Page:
Arkansas Attorney General Leslie Rutledge announced on Thursday a new lawsuit against drug manufacturers Purdue Pharma, Johnson & Johnson and Endo Pharmaceuticals for deploying “marketing schemes and misinformation campaigns” that she said helped create the state’s opioid crisis.

The drug companies misled doctors and other medical providers by deceptively downplaying the risks associated with prescription painkillers, she said. They “falsely touted benefits” of drugs such as OxyContin and Percoset despite a lack of good evidence to support their claims. Drug companies “worked hard to change the longstanding medical understanding of opioids” and have been rewarded with $11 billion in opioid-related revenue in 2014 alone, Rutledge said.

Meanwhile, Arkansas has reaped “a public health crisis of epic proportions.” The state’s opioid prescription rate is the second highest in the U.S., and drug-associated overdoses are on the rise.

“I am going to make them pay for what they have done to Arkansas,” Rutledge declared today with Governor Hutchinson at her side. She presented a display of prescription pill bottles in the shape of the state, each representing one of the 401 opioid deaths in Arkansas in 2016.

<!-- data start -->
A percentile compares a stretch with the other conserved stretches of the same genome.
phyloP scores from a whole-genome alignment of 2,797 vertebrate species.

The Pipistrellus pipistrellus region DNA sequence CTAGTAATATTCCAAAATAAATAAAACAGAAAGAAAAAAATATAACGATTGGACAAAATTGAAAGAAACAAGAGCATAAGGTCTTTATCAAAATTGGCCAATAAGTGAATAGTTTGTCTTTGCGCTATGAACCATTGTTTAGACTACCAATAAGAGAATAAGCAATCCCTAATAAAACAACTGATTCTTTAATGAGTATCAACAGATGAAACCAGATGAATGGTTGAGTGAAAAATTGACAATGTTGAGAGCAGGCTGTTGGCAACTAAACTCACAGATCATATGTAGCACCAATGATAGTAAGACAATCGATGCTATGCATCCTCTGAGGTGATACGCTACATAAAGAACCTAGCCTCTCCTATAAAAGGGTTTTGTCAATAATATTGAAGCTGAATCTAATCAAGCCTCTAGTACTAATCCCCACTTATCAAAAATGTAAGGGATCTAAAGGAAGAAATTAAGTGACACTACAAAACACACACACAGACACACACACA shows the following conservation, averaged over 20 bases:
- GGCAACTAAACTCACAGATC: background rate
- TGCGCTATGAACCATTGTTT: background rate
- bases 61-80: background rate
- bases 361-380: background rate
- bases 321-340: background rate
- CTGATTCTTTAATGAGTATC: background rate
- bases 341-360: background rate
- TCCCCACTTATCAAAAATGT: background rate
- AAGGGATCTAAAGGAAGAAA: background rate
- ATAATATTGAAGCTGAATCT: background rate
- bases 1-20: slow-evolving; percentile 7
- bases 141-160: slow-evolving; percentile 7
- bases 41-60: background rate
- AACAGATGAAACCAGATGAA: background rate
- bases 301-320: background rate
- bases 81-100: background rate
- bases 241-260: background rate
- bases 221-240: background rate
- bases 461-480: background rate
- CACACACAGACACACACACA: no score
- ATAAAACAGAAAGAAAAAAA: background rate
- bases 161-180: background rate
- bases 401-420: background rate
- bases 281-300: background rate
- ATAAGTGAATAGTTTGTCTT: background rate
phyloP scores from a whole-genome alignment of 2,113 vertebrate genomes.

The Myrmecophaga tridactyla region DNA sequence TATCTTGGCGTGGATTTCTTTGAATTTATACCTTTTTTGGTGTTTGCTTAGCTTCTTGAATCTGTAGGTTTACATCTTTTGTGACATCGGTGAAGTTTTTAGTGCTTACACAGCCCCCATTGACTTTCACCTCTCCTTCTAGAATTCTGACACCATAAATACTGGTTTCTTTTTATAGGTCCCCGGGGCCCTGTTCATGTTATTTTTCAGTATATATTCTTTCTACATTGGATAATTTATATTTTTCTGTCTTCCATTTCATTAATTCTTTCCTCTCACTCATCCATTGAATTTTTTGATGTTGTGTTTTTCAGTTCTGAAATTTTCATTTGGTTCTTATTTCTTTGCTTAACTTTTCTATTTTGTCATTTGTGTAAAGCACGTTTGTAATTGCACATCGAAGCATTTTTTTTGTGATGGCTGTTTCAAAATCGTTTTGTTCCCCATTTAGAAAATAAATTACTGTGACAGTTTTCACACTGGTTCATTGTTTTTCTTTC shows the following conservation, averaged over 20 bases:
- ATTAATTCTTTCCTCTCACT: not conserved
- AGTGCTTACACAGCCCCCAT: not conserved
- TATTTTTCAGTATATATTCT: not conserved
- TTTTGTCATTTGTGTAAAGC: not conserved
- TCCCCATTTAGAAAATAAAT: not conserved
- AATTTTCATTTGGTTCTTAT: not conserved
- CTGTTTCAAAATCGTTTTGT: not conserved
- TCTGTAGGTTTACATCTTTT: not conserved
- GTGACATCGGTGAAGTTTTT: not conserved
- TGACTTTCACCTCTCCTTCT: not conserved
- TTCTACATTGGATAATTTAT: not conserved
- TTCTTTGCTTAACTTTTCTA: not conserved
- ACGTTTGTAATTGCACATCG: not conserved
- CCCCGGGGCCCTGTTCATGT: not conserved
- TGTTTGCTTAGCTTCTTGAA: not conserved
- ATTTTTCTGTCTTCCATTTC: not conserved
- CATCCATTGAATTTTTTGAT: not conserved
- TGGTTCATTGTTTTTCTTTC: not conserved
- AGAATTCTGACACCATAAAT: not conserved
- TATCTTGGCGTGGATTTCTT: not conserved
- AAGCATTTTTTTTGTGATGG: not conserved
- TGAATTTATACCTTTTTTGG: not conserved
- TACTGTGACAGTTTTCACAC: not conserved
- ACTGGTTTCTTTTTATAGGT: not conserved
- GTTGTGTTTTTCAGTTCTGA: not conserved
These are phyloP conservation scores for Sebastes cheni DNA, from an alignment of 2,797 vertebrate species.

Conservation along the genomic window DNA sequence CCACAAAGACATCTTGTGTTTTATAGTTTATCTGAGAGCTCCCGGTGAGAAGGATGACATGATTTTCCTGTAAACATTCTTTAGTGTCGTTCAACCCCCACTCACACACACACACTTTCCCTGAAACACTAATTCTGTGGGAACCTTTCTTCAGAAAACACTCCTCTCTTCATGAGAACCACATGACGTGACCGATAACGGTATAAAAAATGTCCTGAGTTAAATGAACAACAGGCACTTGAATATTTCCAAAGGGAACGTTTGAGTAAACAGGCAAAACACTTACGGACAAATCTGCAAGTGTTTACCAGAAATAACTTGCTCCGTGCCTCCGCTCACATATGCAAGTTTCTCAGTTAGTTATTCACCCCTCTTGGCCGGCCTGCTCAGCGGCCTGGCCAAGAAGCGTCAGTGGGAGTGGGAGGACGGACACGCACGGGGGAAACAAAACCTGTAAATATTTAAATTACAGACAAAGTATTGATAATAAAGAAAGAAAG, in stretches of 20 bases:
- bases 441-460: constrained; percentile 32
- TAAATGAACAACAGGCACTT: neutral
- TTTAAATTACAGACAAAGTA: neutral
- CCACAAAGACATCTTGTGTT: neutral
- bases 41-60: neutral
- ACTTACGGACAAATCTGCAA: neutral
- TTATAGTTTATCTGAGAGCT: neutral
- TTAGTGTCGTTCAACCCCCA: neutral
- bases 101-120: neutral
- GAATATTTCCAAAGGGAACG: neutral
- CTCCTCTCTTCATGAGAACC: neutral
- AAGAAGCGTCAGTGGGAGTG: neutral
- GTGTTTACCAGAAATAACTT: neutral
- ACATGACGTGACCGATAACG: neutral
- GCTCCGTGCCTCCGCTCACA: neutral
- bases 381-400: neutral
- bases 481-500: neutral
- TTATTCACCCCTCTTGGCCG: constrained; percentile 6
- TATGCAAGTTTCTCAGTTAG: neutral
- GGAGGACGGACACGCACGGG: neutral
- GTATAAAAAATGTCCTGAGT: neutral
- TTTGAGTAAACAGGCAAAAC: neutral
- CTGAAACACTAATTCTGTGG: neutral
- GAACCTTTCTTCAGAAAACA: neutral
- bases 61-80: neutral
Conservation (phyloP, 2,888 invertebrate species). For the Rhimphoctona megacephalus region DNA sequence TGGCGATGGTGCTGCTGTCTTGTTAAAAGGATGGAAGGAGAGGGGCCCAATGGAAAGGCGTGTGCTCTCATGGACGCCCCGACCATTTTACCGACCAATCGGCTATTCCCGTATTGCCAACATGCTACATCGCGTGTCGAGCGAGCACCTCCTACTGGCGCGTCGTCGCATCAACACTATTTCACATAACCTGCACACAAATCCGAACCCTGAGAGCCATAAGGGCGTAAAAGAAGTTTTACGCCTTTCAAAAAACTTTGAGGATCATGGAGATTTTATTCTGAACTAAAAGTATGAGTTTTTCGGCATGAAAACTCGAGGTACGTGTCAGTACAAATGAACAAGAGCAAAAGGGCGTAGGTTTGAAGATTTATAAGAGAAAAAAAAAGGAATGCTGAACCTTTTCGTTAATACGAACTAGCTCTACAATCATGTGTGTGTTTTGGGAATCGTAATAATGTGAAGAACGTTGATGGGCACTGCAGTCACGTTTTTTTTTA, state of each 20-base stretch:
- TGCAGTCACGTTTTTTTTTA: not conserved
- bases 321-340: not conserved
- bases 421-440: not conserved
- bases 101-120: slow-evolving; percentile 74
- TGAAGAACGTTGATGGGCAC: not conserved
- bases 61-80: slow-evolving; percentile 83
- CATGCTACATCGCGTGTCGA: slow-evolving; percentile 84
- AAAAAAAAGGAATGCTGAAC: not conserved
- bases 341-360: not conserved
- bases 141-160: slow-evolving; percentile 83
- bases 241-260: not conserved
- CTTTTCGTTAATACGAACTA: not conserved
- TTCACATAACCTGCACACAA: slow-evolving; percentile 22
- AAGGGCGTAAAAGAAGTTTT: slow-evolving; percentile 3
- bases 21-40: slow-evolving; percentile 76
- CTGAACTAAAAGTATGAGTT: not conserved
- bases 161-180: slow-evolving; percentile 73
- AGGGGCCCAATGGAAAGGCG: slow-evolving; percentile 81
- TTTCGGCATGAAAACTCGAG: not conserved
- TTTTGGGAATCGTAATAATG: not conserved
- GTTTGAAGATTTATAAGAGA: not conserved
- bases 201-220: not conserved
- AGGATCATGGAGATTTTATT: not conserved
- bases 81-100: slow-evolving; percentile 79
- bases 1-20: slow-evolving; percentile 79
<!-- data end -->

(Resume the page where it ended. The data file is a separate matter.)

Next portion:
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Rutledge announced earlier this year she’d hired outside counsel to assist with the investigation of drugmakers.


Rutledge is suing for damages under the state’s Deceptive Trade Practices Act and the Arkansas Medicaid Fraud False Claims Act, among others. Here’s the complaint. She called the Medicaid fraud claim “the most significant” of the claims.

“The actions of these manufacturers caused prescriptions for opioids to be written, filled and paid by the Arkansas Medicaid program. But for the intentional misrepresentation and lies of these companies, these Medicaid claims would not have been paid,” Rutledge said today. She said the state didn’t have an estimate on the cost to its Medicaid program.

As for the deceptive trade practices claim, Rutledge said, the drug manufacturers “spent … millions of dollars on promotional materials that falsely deny or play down the risk of opioids while overstating the benefits of using them for chronic pain.” 

The purpose, she said, was to increase demand. “They knew that if they could persuade doctors … that opioids can and should be used for chronic pain, they could reach a far broader group of patients that were much more likely to become addicted to these powerful narcotics.”

“Historically, these powerful narcotic painkillers were considered too dangerous and addictive for treatment of long-term chronic pain like back pain, migraines and arthritis. They were used predominately to treat severe pain of life-threatening illnesses like cancer. However, by the late 1990s, and continuing today, these companies engaged in marketing schemes designed to change how opioids should be used,” she said.